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Germs of Thought.
“His heart was lifted up in the ways of the Lord.”—2 Chro. xvii. 6.
Inalysis of Homily the Four Hundred and Sebentieth.
It was of Jehoshaphat, the king of Judah, that this was spoken; and, considering the circumstances of the case, it is a very high commendation. Jehoshaphat was a prince distinguished for his piety and the excellence of his life. His reign which lasted for five-and-twenty years, was powerful and prosperous. He destroyed the altars and high places of idolatry; he caused a knowledge of the law to be diffused throughout the kingdom ; and he filled the offices of judicial and ecclesiastical authority with the wisest and best men of the land. " And the Lord was with him." “ All Judah brought to Jehoshaphat presents; and he had riches and honor in abundance. And his heart was lifted up in the ways of the Lord.”
I. SOME MEN, WHEN LIKE JEHOSHAPHAT THEY HAVE RICHES AND HONOR IN ABUNDANCE, HAVE THEIR HEARTS LIFTED UP, BUT NOT IN THE WAYS OF THE LORD. The natural tendency of such circumstances is to create and foster a spirit of pride, of self-sufficiency, and of independence. How many there are who, in the striking language of scripture, “sacrifice unto their net and burn incense unto their drag; because by them their portion is fat and their meat plenteous.” there are who need to be warned as were the Jews of old! “ Beware that thou forget not the Lord thy God, in not keeping his commandments, and his judgments, and his statutes. Lest when thou hast eaten and art full, and hast built goodly houses, and dwelt therein ; and when thy herds and thy flocks multiply, and thy silver and thy gold is mul
tiplied, and all that thou hast is multiplied ; then thine heart be lifted up and thou forget the Lord thy God. And thou
say in thine heart, my power and the might of mine hand have gotten me this wealth. But thou shalt remember the Lord thy God for it is he that giveth thee power to get wealth.” The possession of abundance has a tendency to close the eye against the hand which, ever open, supplies that abundance ; the possession of health leads us to forget that it is the gift of God; the possession of worldly riches, or honor, or fame, or power, we are too prone to attribute to ourselves, and in our enjoyment of it to forget God. We have a striking exemplification of human nature, in this aspect of it, presented to us in Nebuchadnezzar, the monarch of Babylon. Ascending his lofty palace, and looking around him from its summit, he said, in the pride of his heart, “Is not this great Babylon that I have built ? ” It has been suggested, that if he had been engaged with his enemy, he would have called upon his false gods; or, finding their insufficiency, he might have been led to acknowledge the God of heaven, as the monarch of Babylon not unfrequently did ; but now,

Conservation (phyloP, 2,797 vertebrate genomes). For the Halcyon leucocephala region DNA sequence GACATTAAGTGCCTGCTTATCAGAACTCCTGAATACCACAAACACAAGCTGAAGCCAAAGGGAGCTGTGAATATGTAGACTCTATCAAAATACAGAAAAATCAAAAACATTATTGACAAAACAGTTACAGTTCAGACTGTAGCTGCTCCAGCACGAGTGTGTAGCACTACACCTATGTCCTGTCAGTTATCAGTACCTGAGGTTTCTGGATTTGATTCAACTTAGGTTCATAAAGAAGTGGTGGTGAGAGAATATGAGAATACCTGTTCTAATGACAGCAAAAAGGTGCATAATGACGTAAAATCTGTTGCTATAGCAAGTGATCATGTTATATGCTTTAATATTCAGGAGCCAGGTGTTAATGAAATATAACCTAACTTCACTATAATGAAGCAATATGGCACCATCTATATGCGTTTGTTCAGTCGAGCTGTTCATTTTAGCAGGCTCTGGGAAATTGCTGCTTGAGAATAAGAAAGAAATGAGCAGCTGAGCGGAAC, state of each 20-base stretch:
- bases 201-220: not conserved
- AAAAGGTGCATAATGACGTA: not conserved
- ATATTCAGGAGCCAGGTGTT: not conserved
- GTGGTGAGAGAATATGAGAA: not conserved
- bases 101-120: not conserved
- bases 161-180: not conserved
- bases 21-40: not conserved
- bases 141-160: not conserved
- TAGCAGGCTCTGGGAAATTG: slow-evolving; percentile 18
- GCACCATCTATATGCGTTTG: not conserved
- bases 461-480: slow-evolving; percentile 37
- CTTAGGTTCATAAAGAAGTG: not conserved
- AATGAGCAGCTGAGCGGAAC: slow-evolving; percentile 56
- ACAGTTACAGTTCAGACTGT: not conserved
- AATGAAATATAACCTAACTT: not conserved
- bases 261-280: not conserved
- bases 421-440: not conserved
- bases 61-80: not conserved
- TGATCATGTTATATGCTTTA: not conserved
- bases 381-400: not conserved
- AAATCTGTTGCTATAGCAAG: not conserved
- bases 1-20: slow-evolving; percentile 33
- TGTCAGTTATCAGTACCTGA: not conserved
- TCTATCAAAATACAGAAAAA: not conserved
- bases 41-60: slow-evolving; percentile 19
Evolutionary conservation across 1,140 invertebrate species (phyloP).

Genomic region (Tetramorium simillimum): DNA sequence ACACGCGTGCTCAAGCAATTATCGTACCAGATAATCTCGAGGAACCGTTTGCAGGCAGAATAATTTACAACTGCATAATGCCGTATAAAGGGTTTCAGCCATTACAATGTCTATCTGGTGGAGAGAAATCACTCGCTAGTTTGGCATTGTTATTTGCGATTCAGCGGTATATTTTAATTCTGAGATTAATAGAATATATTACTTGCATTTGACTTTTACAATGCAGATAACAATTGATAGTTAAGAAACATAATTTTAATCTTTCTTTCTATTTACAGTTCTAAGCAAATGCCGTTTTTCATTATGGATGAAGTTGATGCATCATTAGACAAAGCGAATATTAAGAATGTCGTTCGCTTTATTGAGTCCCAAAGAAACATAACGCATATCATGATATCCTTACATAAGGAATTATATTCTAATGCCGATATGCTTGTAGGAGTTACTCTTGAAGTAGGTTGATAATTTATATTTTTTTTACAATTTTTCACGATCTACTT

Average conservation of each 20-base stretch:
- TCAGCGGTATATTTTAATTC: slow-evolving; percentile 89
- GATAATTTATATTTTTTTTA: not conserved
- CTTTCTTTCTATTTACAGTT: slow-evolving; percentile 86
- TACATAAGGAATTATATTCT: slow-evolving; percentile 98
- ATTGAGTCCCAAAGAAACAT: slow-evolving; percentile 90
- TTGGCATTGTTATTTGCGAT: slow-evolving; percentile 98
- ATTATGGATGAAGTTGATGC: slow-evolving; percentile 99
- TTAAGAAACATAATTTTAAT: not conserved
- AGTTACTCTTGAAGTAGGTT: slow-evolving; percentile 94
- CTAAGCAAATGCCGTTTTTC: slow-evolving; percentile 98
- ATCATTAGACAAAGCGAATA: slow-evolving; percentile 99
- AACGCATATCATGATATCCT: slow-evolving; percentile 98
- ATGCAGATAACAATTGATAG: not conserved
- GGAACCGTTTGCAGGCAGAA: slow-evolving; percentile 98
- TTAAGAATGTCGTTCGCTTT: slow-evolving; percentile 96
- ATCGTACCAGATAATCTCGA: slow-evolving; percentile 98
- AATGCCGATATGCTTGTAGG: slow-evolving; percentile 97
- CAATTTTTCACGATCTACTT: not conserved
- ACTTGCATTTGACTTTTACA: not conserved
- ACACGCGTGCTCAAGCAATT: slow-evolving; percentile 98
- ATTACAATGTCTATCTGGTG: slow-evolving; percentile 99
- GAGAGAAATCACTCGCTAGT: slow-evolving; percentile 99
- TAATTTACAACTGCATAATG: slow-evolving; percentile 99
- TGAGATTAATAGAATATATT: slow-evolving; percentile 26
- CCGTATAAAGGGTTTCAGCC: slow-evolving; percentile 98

when surrounded by peace and prosperity, by all the splendor of the city which he had raised and ornamented, he saw not God from whom all his power and prosperity came,
upon whose bounty and care he was as much a pensioner as the meanest of his subjects; but he saw himself as the origin and director of all, and he said, “ Is not this great Babylon that I have built for the house of the kingdom by the might of my power, and for the honor of my majesty?" His heart was lifted up, not like Jehoshaphat's in the ways of the Lord, but in the ways of pride, of selfsufficiency, and independence of God. And, that he might learn the lesson of humility and dependence, Nebuchadnezzar was driven among the beasts of the field. So if we look at human nature, not in its highest but in its lowest grades; if we trace it down from the monarch of Babylon to the lowliest who are engaged in the every-day occupations of life ; we find that where employment is abundant, and where remuneration is good, there is a tendency to forget God and to attribute all to self. Their heart is lifted up, but not in the ways of the Lord. Theirs is not a holy exultation, not a sanctified joy. No grateful oblation of a grateful heart do they bring to God. “But Jeshurun waxed fat and kicked ; thou art waxen fat, thou art grown thick, thou art covered with fatness ; then he forsook God who made him, and lightly esteemed the rock of his salvation.”
In seasons of adversity and national calamity, the people of Israel cried unto God, and sought from Him deliverance; but when the darkness was passed and the sun of prosperity again shone upon them, they forgot God. “According to their pasture so were they filled ; they were filled, and their heart was exalted,”—that is, lifted up,—“therefore have they forgotten me."